‘Breaking Bad’ bobblehead walks in space

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SALT LAKE CITY -- A video documenting Walter White's journey into space has gone viral.

The Breaking Bad Bobblehead was strapped to a balloon and a go pro, and then sent off into the skies above Utah.

Where did he land and how far did the fictional character get?

The creators of the video gone viral claim to be just a couple of guys who are Breaking Bad fans but they're also in charge of marketing for i.TV.

They've managed to capture a massive audience in just a week. Nearly 1.5 million people are fascinated by a floating bobble head, including the media.

The story of Walter White's trek into outer space begins at a majestic landscape, tucked away in Goblin Valley.

"We just thought that was a beautiful place to show what Utah has to offer and we expected it to land 50 miles north, just a little bit south of Price," said Johnny Galbraith, the Marketing Director for i.TV.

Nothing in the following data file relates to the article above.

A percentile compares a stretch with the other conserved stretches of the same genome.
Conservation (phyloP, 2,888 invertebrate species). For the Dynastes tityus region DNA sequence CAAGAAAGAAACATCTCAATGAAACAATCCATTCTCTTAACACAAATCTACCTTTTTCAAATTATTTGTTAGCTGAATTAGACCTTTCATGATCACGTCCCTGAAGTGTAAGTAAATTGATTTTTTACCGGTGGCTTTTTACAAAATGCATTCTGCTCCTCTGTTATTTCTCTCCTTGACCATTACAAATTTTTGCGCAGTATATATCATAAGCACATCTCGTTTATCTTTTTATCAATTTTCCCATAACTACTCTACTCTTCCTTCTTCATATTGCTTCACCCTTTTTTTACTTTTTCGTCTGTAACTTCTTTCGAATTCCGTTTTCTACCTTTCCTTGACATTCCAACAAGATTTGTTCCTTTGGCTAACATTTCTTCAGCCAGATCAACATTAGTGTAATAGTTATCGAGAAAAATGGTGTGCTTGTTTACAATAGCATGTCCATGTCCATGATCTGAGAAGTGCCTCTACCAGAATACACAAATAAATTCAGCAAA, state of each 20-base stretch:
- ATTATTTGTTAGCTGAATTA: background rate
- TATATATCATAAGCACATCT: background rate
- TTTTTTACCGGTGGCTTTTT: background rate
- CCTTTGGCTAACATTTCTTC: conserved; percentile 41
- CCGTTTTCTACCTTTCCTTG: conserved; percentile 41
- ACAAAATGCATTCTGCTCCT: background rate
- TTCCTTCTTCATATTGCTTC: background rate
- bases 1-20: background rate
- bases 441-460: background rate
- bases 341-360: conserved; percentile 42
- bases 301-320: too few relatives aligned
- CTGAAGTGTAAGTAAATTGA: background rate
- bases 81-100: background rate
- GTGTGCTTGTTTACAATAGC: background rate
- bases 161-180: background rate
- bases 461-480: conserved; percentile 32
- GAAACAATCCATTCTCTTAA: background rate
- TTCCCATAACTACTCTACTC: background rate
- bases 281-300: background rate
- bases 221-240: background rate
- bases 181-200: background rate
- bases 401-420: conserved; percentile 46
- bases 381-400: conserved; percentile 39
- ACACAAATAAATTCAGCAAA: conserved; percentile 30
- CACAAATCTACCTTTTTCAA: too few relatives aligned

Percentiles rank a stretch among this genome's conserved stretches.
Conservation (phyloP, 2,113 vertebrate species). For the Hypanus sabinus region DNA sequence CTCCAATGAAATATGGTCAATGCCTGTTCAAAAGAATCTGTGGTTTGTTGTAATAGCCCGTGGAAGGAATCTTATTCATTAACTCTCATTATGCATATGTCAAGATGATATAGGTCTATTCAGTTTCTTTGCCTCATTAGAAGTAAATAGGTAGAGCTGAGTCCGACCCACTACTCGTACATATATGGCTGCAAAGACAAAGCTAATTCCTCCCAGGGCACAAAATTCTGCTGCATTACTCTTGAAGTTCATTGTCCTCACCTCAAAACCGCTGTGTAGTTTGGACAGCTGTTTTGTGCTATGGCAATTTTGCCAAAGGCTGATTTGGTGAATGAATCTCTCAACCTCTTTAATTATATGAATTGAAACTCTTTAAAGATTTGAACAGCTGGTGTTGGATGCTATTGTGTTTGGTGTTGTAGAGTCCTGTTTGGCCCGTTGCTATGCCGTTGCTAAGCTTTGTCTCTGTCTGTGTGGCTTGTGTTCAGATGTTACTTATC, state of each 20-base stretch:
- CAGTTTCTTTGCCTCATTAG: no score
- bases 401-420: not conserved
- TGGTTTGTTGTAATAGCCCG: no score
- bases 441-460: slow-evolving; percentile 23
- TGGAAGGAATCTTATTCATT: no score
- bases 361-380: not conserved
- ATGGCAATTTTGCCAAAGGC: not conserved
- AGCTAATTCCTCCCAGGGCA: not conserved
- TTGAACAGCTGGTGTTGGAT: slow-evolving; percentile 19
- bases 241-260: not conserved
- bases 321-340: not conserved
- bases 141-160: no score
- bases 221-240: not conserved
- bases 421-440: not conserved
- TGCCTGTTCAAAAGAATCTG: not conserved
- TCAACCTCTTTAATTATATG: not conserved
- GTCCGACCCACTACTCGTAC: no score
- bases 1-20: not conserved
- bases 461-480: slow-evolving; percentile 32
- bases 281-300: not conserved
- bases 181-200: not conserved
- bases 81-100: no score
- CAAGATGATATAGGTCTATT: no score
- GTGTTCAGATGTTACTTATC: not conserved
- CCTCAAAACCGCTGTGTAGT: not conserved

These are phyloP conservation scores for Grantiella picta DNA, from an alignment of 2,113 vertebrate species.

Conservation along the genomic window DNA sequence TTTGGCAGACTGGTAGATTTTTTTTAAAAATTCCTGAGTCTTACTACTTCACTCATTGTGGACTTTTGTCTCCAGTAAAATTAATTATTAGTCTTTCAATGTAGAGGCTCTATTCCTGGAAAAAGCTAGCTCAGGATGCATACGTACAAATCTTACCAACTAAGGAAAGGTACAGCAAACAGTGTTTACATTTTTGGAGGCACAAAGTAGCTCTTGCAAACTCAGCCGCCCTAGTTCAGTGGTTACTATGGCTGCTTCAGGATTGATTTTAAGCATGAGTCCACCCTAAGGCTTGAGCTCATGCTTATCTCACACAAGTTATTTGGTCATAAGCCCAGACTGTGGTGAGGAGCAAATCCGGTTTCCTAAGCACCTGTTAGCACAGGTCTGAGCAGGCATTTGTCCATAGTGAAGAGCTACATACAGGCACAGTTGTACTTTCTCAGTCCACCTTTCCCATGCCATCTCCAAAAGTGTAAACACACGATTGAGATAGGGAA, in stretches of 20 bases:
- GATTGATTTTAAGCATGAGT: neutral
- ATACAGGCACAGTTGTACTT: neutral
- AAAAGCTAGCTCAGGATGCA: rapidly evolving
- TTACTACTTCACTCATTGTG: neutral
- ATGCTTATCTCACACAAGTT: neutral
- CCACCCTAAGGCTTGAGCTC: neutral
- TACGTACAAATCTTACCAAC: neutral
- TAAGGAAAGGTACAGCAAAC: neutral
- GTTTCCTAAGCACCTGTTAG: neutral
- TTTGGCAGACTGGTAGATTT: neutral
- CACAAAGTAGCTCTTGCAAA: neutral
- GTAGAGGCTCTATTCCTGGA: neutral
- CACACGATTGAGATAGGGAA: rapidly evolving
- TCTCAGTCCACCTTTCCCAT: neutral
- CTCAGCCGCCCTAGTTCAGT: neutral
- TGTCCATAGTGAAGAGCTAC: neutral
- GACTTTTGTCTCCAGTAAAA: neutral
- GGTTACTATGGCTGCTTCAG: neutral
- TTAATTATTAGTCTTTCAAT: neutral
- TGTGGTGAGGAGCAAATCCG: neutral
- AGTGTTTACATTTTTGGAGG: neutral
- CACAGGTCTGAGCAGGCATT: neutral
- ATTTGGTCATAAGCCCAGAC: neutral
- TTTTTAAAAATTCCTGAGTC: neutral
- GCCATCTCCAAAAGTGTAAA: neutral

Strapped to a weather balloon filled with helium, go pro camera and GPS tracker, the bobble head was ready for lift off. The tiny toy slowly transcended high above the Hoodoo rocks.

He hit a small bump but quickly recovered and traveled farther and deeper into space; his glasses fogged upĀ from the frost.

"It was the trek that Mr. Walter White went on," Galbraith said.

Mr. Walter White spent six hours in his makeup shift aircraft reaching speeds of 95 mph and an altitude of 85,000 feet.

The erratic winds took him on a six-hour journey, which ended more than 250 miles away when his balloon suddenly popped in mid-air.

The bobble head crash landed, hitting a big bush of branches hard, snapping his neck. The camera crew found him mostly intact, in Kemmerer, Wyoming.

White is now back in Utah in the same condition they found him in.

"His head was somewhat attached but he was mostly dismembered," Galbraith said.

The masterminds behind the viral video say it was a T.V. tribute to a series on longer on the airwaves, but don't let these creative geniuses fool you.

"Obviously we were hoping to get some promotion for our app but beyond that, I mean we really wanted to give back to TV fans, we're all about creating apps that make TV more interesting and more fun," Galbraith said.

The guys behind the video say they've already been asked to do a sequel, so stay tuned.

In the meantime, there are a lot of rules and regulations involved in sending a bobble head off into space.

The creators of the video say you have to get permission from the FAA, and made sure they weren't launching anything into restricted airspace.